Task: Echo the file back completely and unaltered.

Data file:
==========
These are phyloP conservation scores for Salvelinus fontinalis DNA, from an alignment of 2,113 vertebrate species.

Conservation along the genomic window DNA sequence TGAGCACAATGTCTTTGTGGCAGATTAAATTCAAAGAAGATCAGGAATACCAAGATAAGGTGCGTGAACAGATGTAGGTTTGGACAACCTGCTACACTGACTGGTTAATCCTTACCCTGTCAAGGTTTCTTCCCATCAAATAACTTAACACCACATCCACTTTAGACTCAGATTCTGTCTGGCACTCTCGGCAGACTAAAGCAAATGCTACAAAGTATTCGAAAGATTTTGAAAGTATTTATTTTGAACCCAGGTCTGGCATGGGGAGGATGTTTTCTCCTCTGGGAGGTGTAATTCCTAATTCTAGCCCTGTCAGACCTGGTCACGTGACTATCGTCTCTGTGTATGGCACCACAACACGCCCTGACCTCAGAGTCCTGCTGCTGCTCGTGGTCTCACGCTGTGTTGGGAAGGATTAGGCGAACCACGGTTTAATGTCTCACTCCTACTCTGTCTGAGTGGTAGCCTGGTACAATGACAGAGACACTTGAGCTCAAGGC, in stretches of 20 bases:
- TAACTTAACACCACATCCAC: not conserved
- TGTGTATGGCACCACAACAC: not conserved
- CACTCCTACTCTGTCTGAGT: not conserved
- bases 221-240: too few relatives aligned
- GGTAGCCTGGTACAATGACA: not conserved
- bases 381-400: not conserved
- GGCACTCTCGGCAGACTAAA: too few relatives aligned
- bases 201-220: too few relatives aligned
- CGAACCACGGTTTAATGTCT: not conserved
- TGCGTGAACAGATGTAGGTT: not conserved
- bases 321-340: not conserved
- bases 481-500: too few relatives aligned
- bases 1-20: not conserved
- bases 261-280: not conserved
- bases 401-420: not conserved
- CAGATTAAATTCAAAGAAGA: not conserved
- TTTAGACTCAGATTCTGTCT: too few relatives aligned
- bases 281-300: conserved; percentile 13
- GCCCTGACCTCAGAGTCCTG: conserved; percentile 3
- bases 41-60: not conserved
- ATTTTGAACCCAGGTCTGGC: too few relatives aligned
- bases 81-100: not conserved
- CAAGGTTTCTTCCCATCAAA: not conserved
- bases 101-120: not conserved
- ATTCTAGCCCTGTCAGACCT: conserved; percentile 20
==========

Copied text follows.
These are phyloP conservation scores for Salvelinus fontinalis DNA, from an alignment of 2,113 vertebrate species.

Conservation along the genomic window DNA sequence TGAGCACAATGTCTTTGTGGCAGATTAAATTCAAAGAAGATCAGGAATACCAAGATAAGGTGCGTGAACAGATGTAGGTTTGGACAACCTGCTACACTGACTGGTTAATCCTTACCCTGTCAAGGTTTCTTCCCATCAAATAACTTAACACCACATCCACTTTAGACTCAGATTCTGTCTGGCACTCTCGGCAGACTAAAGCAAATGCTACAAAGTATTCGAAAGATTTTGAAAGTATTTATTTTGAACCCAGGTCTGGCATGGGGAGGATGTTTTCTCCTCTGGGAGGTGTAATTCCTAATTCTAGCCCTGTCAGACCTGGTCACGTGACTATCGTCTCTGTGTATGGCACCACAACACGCCCTGACCTCAGAGTCCTGCTGCTGCTCGTGGTCTCACGCTGTGTTGGGAAGGATTAGGCGAACCACGGTTTAATGTCTCACTCCTACTCTGTCTGAGTGGTAGCCTGGTACAATGACAGAGACACTTGAGCTCAAGGC, in stretches of 20 bases:
- TAACTTAACACCACATCCAC: not conserved
- TGTGTATGGCACCACAACAC: not conserved
- CACTCCTACTCTGTCTGAGT: not conserved
- bases 221-240: too few relatives aligned
- GGTAGCCTGGTACAATGACA: not conserved
- bases 381-400: not conserved
- GGCACTCTCGGCAGACTAAA: too few relatives aligned
- bases 201-220: too few relatives aligned
- CGAACCACGGTTTAATGTCT: not conserved
- TGCGTGAACAGATGTAGGTT: not conserved
- bases 321-340: not conserved
- bases 481-500: too few relatives aligned
- bases 1-20: not conserved
- bases 261-280: not conserved
- bases 401-420: not conserved
- CAGATTAAATTCAAAGAAGA: not conserved
- TTTAGACTCAGATTCTGTCT: too few relatives aligned
- bases 281-300: conserved; percentile 13
- GCCCTGACCTCAGAGTCCTG: conserved; percentile 3
- bases 41-60: not conserved
- ATTTTGAACCCAGGTCTGGC: too few relatives aligned
- bases 81-100: not conserved
- CAAGGTTTCTTCCCATCAAA: not conserved
- bases 101-120: not conserved
- ATTCTAGCCCTGTCAGACCT: conserved; percentile 20